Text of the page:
Many collectors prefer a mesh bag or a bucket with a mesh bottom based on the idea that the already-collected mushrooms will release their spores along the way, and the spores will fall through the mesh and propagate the mushrooms, just as if they had not been harvested. Such thinking is part of an admirable conservation ethic, the idea that the mycophile should do no harm while enjoying mushrooms.
Unfortunately, in most cases it probably doesn’t work. If the mushrooms in the bag or the bucket were producing enough spores to fall out in quantity while the forager walks back to the car, then the inside of the bag and all the mushrooms in it would end up visibly dusty with spores—after all, spores stick to surfaces, that’s why spore prints are possible. And yet accounts of mushroom foraging never seem to mention messy spore-dust all over the place. And microscopic spore characteristics are often an important part of mushroom identification, but guide books don’t advise mushroom hunters to protect mushrooms from contamination from the spores of other species brought home in the same bag, implying that the mushrooms are not dusting each other even invisibly. Generally, getting a good spore print requires 12 to 24 hours, far more time than most mushrooms spent riding back to the car in a bag.
Propagation through a mesh bag may be possible, especially for the more productive species, but it’s probably minimal. The best reason for carrying mushrooms in mesh is to ensure good airflow.
Some mushroom baskets are lovely works of art. Some collectors enjoy making their own baskets. Why not mix a fondness for basketry with a fondness for mushrooms?
The Best Mushroom Basket, Bag and Sack
It’s hard to say any mushroom container is “best,” given that everybody has their own individual favorites, but a brief survey of some well-regarded options should set the bar high. Bear in mind that this list does not include used shopping bags, buckets with holes punched in them, milk jugs with the top cut open and a belt threaded through the handle for hands-free carrying, or any number of other DIY options, some of which are regarded as “best” by their proponents.
This durable mesh shoulder bag is specifically designed for mushroom hunting, as the name implies. It offers hands-free use, is comfortable to wear, and won’t rip if it snags on the undergrowth. The whole bag and its straps stuff neatly into an attached pouch for storage, and the pouch doubles as an extra pocket. The only problem is that foragers interested in secrecy won’t appreciate having “My Lucky Shrooming Bag” written in big, bold letters on the outside!
This is the original rigid frame backpack, the kind of thing backpackers wore a hundred years ago. It’s a large, open-top basket with shoulder straps, a comfortable way to carry big (though not excessively heavy) loads long distances. It’s sold primarily for ice fishing, but it’s popular among mushroom foragers as well, ideal for carrying large harvests back from remote locations. It arrives unfinished, so the user will have to waterproof it at home.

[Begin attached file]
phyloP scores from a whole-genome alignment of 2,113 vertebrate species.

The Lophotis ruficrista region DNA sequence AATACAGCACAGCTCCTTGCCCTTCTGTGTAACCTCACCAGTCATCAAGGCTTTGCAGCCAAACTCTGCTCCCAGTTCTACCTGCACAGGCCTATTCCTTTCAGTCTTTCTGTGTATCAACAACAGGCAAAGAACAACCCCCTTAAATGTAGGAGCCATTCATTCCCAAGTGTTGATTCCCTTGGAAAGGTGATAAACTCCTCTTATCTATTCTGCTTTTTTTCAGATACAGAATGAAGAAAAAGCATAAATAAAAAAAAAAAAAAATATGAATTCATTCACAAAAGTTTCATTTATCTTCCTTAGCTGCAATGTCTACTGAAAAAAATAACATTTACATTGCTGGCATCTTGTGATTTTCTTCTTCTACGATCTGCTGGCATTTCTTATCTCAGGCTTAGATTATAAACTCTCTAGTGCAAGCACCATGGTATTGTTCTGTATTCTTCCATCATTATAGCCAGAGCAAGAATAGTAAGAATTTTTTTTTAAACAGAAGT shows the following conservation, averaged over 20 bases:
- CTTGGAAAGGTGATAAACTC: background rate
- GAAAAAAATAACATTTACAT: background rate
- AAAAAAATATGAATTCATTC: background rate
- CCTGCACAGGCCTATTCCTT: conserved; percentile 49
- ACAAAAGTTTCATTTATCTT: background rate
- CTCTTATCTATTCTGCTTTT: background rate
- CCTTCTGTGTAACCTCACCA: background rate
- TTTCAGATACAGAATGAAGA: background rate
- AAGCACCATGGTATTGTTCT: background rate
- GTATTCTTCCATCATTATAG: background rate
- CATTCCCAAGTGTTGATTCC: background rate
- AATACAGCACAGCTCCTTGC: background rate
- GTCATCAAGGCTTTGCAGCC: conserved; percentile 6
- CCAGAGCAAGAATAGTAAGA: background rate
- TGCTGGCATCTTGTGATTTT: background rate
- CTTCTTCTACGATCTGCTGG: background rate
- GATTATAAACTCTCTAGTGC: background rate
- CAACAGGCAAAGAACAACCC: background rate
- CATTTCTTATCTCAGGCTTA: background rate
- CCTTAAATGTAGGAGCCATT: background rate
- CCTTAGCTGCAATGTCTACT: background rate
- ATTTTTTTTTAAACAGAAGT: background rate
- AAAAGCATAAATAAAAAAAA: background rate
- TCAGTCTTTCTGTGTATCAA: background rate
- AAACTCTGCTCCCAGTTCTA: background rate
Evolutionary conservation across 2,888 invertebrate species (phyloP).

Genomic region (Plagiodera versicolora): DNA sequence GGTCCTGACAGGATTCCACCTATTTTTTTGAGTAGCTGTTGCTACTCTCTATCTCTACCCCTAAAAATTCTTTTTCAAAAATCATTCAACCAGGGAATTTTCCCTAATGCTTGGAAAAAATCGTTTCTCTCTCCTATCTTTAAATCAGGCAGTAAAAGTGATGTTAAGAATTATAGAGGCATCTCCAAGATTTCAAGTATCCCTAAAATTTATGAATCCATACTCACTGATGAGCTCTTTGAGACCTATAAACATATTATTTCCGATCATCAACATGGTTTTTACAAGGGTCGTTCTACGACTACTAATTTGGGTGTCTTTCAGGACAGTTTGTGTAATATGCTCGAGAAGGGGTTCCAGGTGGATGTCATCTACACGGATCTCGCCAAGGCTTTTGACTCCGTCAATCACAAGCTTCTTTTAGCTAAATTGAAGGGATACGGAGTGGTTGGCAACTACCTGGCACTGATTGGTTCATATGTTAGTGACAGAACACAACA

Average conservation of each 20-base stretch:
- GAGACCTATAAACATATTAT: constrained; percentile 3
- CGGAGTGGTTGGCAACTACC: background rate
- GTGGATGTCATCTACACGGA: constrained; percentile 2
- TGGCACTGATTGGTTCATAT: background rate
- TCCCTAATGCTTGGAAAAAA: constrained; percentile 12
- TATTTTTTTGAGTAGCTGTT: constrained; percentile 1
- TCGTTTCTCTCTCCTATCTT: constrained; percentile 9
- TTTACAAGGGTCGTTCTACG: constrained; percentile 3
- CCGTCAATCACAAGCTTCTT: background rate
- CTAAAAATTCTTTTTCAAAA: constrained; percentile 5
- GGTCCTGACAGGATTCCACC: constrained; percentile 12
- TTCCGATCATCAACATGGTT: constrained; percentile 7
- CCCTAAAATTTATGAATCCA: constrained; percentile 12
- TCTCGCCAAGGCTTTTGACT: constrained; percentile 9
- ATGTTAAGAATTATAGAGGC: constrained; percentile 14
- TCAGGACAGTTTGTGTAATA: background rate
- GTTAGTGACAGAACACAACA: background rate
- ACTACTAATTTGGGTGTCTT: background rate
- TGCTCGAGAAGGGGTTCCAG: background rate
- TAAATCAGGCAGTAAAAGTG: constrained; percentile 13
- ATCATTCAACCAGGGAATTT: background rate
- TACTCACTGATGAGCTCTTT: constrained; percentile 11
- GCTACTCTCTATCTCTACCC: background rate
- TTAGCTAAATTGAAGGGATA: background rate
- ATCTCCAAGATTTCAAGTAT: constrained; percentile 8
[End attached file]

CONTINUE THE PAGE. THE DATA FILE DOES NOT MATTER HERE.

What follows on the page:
An excellent, all-purpose daypack. The canvass is durable, easy to repair, and doesn’t show dirt. There are no zippers to snag and stick, and the multiple pouches and pockets make it easy to carry a knife, a field guide or two, a water bottle, lunch, and anything else a forager might want in addition to mushrooms. Excellent from a secrecy perspective as well, and even a little water-resistant (mushrooms should never be allowed to get wet after harvest), but airflow is not excellent. Mushrooms should not stay in here long-term.
Basically a detachable pocket, this bag hangs off a belt and folds up into an unobtrusive little box shape when not in use. Durable, simple, and just a bit bigger than a cargo pocket. The pouch is too small for big harvests, but it’s a perfect bag to carry just in case a few mushrooms turn up on a hike, and it doesn’t occupy the hands. Besides convenience, the pouch offers good secrecy on the way into the woods—just not on the way out full of mushrooms.
Hand-woven baskets make a lovely and functional addition to a foraging trip. Not only that they are fashionable with a strap that goes over your shoulder. It is tightly woven (not an open mesh), with a strap, and it is at least as wide as it is deep. If the harvest is small, the wide baskets let the mushrooms spread out, but they can carry large harvests, too. This basket is hands-free and can be great for longer distances, but they are neither secretive nor easy to store when not in use. However; they do a good job of protecting either the harvest or the specimens. Anyway, they are gorgeous.
[ii] Gawlikowski, T., Romek, M., Satora, L. (2014). Edible Mushroom-Related Poisoning: A Study on Circumstances of Mushroom Collection, Transport, and Storage. Human and Experimental Toxicology 34(7): 718-24.